Local Commentary

Editorial: Development & Affordable Housing

Two public events in the City of Falls Church last weekend underscored a creeping sense of urgency associated with the future direction of the jurisdiction as we’re into the annual budget season, on the one hand, and regional pressures are impinging. The first was the five-hour planning session the City Council held in the Jefferson Elementary School library that included an invitation to participate that almost two dozen citizen leaders of volunteer advisory boards and commissions responded to. The second was a F.C. League of Women Voters forum on Sunday at the Community Center on how revenue is generated in the City to pay for things. It was also more heavily attended than expected for a bright weekend day.

While a lot of things were put on the table, our take-away centered on two ends of a wider socio-economic spectrum – the pressure for continued economically-driven development, on the one hand, and the need for a serious consideration of the affordable housing question on the other.

The word is going around Falls Church now that the City is in a pickle because the real estate taxes in neighboring Arlington are so much lower than in Falls Church, even as the City Council may be pressured to raise its rates here again this spring. It was notable in the Council planning session that “keeping the tax rate low” was not listed by any Councilman as a priority for the coming two years, and that may be because the simple answer to the Arlington comparison is to suggest citizens take a closer look at Arlington, and see the incredible density of commercial and retail that it has engendered over the years. That is the straightforward answer to the Arlington question, and in Falls Church this may mean that current height limits, at least in selected parts of town, may need to go considerably higher than considered feasible so far.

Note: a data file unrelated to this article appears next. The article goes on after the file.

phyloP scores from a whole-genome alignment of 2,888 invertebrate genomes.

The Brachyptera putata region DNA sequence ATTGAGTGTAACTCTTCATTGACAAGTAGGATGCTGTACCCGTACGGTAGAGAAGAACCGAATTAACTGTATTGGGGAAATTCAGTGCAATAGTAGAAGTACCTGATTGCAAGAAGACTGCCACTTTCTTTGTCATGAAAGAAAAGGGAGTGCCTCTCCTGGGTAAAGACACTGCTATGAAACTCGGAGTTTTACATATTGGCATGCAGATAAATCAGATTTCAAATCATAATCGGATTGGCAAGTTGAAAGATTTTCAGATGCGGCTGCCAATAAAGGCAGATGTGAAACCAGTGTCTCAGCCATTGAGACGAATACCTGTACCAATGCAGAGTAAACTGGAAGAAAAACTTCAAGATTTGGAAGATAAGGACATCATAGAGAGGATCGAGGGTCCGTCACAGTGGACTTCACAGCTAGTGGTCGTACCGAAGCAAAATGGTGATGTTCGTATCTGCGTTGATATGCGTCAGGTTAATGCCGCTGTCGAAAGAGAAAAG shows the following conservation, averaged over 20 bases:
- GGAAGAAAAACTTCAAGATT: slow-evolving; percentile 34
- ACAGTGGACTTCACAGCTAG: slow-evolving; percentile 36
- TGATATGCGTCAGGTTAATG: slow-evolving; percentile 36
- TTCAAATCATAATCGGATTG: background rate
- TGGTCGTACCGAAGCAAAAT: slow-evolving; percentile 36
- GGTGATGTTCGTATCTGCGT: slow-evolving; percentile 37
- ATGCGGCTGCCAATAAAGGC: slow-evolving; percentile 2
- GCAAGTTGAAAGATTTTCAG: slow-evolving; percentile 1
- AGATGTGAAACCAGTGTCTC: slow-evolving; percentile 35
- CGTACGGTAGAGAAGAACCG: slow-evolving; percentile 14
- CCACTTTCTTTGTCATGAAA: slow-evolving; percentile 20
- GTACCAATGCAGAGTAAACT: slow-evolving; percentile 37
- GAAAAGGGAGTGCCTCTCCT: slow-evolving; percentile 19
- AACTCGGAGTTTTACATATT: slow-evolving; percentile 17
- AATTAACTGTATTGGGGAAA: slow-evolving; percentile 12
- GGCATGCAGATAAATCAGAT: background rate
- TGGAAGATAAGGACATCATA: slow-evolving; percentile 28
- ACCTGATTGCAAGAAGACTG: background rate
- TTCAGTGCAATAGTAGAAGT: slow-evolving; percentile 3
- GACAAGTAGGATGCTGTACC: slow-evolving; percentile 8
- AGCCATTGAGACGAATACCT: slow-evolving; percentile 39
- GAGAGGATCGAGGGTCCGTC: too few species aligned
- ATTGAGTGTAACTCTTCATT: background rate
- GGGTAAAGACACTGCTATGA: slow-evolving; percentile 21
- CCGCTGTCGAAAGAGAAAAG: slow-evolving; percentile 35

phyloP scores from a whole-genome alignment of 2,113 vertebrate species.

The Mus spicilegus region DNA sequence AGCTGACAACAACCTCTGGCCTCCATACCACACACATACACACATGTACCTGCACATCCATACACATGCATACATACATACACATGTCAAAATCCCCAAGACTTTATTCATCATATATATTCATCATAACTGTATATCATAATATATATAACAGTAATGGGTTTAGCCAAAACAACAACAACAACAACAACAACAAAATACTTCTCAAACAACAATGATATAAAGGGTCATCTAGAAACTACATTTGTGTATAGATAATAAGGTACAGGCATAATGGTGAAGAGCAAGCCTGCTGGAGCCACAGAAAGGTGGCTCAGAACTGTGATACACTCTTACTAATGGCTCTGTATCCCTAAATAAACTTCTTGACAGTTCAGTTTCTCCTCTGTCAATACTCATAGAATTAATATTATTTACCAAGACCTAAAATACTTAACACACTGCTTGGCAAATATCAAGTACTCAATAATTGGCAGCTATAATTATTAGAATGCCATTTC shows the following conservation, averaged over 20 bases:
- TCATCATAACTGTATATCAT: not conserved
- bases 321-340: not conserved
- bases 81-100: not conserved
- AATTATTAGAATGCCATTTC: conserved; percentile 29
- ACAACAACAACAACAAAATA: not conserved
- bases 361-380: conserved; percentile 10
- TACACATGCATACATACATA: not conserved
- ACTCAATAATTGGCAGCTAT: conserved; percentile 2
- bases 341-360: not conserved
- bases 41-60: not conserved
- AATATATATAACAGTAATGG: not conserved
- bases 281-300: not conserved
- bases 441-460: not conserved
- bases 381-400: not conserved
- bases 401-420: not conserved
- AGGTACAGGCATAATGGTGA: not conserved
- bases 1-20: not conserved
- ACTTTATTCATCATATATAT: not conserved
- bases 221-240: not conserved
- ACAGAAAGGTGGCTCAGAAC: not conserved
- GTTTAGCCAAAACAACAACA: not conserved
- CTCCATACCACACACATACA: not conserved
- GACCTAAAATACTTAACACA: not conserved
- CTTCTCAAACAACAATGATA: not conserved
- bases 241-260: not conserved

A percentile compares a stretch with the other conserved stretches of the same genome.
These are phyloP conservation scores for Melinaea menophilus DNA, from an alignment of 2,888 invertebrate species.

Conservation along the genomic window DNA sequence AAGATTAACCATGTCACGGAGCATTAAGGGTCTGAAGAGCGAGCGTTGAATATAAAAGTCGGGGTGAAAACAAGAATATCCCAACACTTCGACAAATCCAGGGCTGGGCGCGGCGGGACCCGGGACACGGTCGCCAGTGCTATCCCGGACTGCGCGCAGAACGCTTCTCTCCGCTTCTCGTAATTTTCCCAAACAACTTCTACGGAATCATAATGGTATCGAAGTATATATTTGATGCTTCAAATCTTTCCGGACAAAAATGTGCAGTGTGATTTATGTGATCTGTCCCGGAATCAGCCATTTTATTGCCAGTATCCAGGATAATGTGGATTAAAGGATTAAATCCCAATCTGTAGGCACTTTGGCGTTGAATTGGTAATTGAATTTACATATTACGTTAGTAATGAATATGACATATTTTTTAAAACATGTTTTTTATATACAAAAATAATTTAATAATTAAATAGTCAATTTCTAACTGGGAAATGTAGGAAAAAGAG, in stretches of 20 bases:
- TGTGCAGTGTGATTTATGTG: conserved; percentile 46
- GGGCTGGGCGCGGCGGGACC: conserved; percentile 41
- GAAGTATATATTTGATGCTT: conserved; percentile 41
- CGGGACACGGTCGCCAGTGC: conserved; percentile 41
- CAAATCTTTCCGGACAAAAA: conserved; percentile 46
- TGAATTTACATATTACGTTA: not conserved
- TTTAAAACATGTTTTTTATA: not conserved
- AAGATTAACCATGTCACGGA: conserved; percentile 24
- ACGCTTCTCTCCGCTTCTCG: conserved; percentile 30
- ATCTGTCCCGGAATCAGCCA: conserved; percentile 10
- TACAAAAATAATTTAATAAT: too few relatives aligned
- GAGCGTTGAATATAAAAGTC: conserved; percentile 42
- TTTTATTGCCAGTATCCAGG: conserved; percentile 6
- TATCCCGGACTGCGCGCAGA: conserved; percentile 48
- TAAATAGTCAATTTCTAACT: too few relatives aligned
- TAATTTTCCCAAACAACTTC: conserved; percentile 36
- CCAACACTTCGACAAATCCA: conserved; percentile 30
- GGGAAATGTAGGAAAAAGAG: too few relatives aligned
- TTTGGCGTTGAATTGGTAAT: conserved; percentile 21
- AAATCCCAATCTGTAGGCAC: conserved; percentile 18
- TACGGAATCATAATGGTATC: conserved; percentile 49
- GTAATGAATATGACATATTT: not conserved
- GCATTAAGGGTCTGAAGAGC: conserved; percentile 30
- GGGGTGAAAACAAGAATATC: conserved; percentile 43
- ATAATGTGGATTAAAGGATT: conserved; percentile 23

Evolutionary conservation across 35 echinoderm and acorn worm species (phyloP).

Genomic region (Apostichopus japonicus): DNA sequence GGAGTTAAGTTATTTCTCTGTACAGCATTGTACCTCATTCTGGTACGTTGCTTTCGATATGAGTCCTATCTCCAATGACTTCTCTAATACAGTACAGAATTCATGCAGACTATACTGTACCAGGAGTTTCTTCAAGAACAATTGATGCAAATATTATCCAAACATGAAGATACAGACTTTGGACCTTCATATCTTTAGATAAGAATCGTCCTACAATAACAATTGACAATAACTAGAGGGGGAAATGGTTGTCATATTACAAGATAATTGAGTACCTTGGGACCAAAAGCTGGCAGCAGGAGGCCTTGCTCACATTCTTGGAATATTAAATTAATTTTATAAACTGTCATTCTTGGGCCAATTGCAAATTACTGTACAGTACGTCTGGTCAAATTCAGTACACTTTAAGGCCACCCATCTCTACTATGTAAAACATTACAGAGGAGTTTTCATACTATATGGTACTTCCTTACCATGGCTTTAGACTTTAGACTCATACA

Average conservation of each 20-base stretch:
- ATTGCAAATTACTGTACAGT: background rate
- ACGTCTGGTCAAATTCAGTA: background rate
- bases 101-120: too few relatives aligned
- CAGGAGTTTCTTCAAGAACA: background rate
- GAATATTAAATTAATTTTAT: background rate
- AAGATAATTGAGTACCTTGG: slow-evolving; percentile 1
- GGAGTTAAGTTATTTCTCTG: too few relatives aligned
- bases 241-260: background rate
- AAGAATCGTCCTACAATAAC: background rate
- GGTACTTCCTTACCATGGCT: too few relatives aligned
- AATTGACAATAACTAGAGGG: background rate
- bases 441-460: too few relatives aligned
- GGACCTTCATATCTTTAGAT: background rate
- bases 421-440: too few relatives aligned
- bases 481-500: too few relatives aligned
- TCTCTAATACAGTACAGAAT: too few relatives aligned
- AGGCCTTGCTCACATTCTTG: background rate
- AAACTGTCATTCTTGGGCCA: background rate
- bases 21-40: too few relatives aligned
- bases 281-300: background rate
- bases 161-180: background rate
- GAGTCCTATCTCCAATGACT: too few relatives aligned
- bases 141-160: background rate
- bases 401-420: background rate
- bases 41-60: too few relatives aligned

This goes for the City’s recently acquired campus property, the added 36 acres that is supposed to go mostly for new school facilities. There is no reason, other than what the market will bear, for any height limit to be observed there, at all, especially next to the West Falls Church Metro station.

On the affordable housing question, this is no longer simply an issue of altruistic good will. It is an absolute necessity for the government’s charge to serve the needs of its people. At the Council planning session, a survey of City staff showed the prevailing opinion that the City’s worst performance is in the area of affordability issues. Yet, no one on the Council listed it as a priority, until near the very end of the marathon session.

The affordable units now available at one of the City’s two new mixed use projects are flat-out unaffordable. Open to households with 80 percent of median regional incomes, their asking prices are astronomical. Affordability issues are flatly a question of political will.